Govt should move now to ban drug advertising

If the Government is serious about supporting PHARMAC’s mission of getting best value for money in pharmaceuticals, it should take steps now to ban direct marketing to consumers, writes the University of Auckland's David Menkes and La Trobe University's Dr Deborah Gleeson

New Zealand and the US are the only two industrialised countries which still allow drug companies to advertise directly to consumers. Pressure has been growing for New Zealand to follow the global trend and ban the practice, but unless the Government acts very soon, any change of policy could be prevented by the rebranded Comprehensive and Progressive Trans-Pacific Partnership (CPTPP).

The issue of Direct-To-Consumer Advertising (DTCA) of prescription drugs is particularly relevant right now. The Government is currently revising the Medicines Act so this would be a perfect opportunity to regulate the practice or, better still, phase it out altogether. However, if the CPTPP is signed and ratified in its current form, its Investor-State Dispute Settlement (ISDS) mechanism would enable companies to sue the NZ Government if new legislation was seen to harm company profits – for example, by restricting DTCA.

The reason most countries have banned this type of advertising is because of the harmful effect it has on rational prescribing, pharmaceutical expenditure and health outcomes. The practice prompts people to see their doctor and ask for advertised drugs by name. Doctors find these requests distracting. They are forced to choose between complying by writing a prescription, or taking time to explain why an advertised product may not be appropriate.

The practice inflates prescription costs by creating demand for particular, usually patented, products and shifting demand away from cheaper alternatives. It has been associated with distorted drug information, unnecessary prescriptions and reductions in the overall quality of prescribing. Furthermore, recently licensed drugs are often promoted via DTCA, and there have been occasions where serious side effects have emerged following commercial release and the product subsequently withdrawn.

Efforts to ban DTCA in New Zealand have attracted widespread support from doctors, their representative bodies, and consumer groups. Unsurprisingly, the pharmaceutical industry wants DTCA to continue, and argues that the practice helps to empower patients and support informed choice.

Many health professionals regard this argument with scepticism, particularly in light of the fact that DTCA is an important promotional tool, and the industry spends nearly twice as much on marketing as on research and development.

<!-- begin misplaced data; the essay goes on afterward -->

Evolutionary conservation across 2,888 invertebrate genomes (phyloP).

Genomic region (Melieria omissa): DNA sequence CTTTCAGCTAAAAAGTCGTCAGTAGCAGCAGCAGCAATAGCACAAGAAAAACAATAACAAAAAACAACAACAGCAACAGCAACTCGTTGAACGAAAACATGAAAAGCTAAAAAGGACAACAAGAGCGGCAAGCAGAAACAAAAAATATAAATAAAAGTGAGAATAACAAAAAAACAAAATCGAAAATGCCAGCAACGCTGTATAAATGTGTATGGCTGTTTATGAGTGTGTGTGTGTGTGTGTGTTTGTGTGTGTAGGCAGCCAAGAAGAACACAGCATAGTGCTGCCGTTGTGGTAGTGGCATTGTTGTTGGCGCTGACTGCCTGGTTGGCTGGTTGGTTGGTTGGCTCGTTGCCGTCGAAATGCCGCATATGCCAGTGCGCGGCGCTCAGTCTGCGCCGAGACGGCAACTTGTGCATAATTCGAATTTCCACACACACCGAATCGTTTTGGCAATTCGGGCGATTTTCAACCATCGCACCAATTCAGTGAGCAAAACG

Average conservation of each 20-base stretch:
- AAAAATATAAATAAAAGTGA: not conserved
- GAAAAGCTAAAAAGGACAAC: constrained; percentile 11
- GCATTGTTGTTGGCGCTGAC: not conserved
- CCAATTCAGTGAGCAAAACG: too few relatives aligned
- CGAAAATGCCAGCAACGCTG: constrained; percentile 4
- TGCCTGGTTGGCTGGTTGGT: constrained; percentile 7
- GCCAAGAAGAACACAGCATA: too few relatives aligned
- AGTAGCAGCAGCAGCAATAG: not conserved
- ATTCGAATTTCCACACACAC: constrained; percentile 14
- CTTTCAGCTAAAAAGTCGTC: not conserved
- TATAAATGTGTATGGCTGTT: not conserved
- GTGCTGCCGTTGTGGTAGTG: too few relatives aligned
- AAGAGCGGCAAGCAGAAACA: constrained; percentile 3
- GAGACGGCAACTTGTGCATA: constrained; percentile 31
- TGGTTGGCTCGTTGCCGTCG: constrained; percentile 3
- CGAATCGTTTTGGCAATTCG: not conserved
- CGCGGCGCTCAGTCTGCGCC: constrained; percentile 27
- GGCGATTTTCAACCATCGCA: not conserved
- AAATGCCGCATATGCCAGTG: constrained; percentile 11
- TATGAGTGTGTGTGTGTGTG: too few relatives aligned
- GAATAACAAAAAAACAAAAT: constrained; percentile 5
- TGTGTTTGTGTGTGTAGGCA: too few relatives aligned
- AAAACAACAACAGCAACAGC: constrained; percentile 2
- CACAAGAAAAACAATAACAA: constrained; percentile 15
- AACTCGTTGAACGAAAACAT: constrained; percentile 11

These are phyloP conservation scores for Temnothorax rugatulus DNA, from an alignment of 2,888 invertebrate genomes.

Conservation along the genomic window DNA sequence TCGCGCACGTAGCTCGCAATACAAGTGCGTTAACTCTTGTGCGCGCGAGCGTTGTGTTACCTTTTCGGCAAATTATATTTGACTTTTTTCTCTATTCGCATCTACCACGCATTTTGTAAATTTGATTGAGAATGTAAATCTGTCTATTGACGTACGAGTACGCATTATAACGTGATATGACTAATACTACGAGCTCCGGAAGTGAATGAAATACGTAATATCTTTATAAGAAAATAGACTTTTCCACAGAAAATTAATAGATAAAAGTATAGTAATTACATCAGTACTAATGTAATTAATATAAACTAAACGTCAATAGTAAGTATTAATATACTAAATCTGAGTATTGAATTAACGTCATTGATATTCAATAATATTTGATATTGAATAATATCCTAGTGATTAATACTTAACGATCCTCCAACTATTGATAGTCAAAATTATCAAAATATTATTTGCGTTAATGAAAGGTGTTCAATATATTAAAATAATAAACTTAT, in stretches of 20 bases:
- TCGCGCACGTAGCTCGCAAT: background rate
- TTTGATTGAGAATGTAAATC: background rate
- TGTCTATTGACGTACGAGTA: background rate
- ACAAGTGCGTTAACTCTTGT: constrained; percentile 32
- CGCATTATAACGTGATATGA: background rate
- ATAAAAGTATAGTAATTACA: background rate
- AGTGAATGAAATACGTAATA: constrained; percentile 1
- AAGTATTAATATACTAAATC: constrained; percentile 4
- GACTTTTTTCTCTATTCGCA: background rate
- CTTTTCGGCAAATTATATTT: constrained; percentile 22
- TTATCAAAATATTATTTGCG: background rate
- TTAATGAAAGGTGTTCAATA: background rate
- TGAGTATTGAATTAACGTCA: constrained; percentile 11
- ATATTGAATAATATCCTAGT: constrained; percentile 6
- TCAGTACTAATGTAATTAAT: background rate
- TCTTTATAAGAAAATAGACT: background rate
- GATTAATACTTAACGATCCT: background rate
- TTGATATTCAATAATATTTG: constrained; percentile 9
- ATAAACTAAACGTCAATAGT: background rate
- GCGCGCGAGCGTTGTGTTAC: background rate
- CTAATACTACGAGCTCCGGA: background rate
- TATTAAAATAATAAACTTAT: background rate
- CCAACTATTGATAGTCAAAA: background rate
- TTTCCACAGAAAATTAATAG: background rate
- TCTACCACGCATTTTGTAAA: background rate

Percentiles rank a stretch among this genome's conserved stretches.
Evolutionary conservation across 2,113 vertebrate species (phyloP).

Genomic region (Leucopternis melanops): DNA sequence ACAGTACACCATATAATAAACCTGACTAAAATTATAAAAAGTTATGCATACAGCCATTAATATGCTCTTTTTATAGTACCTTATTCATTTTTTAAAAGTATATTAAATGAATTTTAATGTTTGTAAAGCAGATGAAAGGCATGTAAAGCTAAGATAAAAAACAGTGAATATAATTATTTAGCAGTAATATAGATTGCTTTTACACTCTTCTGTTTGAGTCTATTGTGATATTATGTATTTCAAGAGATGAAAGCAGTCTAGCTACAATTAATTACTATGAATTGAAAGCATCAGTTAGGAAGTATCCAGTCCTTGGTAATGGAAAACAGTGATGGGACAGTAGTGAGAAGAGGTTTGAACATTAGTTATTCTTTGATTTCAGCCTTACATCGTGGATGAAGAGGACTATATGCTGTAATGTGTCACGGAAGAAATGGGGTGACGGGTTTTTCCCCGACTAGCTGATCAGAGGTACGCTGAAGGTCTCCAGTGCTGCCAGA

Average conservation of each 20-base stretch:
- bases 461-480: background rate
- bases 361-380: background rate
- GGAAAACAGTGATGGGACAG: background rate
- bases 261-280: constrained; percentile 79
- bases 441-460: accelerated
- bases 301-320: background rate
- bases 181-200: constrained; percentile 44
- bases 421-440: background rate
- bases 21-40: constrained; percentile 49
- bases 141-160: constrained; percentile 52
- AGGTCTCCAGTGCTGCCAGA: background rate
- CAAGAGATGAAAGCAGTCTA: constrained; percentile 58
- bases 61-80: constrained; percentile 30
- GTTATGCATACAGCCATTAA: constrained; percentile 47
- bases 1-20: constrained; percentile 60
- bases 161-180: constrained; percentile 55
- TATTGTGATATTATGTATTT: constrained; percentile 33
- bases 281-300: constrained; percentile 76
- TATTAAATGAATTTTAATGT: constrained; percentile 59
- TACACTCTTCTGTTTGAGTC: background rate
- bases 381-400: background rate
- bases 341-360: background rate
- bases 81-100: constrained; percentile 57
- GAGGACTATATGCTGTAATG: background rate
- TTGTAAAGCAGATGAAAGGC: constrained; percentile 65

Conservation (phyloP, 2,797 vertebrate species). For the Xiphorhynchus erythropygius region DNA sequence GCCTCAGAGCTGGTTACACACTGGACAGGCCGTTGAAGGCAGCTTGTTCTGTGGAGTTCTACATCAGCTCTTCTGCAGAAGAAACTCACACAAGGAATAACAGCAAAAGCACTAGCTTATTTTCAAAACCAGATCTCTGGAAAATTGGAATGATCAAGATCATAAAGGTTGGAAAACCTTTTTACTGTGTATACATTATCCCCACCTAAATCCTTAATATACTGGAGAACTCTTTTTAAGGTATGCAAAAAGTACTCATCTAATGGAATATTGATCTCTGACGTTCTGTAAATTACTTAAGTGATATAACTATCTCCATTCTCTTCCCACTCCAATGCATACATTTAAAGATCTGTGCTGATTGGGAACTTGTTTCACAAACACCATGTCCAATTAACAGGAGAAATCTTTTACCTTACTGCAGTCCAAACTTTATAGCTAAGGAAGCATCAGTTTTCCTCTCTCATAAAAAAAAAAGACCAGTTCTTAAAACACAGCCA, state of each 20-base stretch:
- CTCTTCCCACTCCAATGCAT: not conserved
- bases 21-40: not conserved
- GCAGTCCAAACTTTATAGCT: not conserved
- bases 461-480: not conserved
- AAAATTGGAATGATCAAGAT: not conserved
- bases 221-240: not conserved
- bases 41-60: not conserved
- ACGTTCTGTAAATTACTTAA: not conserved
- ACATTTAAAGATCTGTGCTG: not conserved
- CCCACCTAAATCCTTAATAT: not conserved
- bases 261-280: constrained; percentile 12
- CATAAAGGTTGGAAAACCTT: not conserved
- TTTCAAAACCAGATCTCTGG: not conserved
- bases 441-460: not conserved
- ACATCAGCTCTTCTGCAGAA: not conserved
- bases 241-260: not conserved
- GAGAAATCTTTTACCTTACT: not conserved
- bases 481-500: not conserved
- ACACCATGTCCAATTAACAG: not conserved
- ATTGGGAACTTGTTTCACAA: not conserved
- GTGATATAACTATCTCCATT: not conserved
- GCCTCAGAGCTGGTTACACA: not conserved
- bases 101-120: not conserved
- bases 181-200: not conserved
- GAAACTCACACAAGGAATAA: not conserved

More recently, concerns have been expressed about how, even in countries that have banned DTCA, pharmaceutical companies circumvent restrictions by promoting ‘disease awareness’ while avoiding specific mention of their products. Similarly, direct-to-consumer marketing of medical testing has developed into a highly profitable variation on the theme of exploiting the public’s health anxieties and often unsophisticated understanding of risk. These developments indicate the industry’s creativity in identifying and exploiting weaknesses in DTCA regulation and suggest that continued vigilance is needed even when restrictions or bans are in place.

The first trade agreement to specifically mention DTCA was the Australia-US Free Trade Agreement (AUSFTA), which came into force back in 2005. The US, which hosts the headquarters for many of the world’s transnational pharmaceutical companies, wanted to add a clause that would legalise DTCA via the internet. However, through clever wording that referenced domestic laws, regulations and procedures, Australia was able to extend and maintain its ban across all advertising media.

However, a subsequent trade agreement between the US and South Korea had omitted this crucial reference, raising a large question mark over the effectiveness of that country’s DTCA ban.

If the Government is serious about supporting PHARMAC’s mission of getting best value for money in pharmaceuticals, it should take steps now to ban DTCA, in accord with previous Labour Government policy, and make good on its support for improved and independent consumer health information. There are thus a variety of reasons – political, fiscal and clinical – to set these legislative wheels in motion, and to do so before CPTPP ratification.

-Associate Professor David Menkes is from the School of Medicine at the University of Auckland and Dr Deborah Gleeson is from the School of Psychology and Public Health at La Trobe University, Melbourne.

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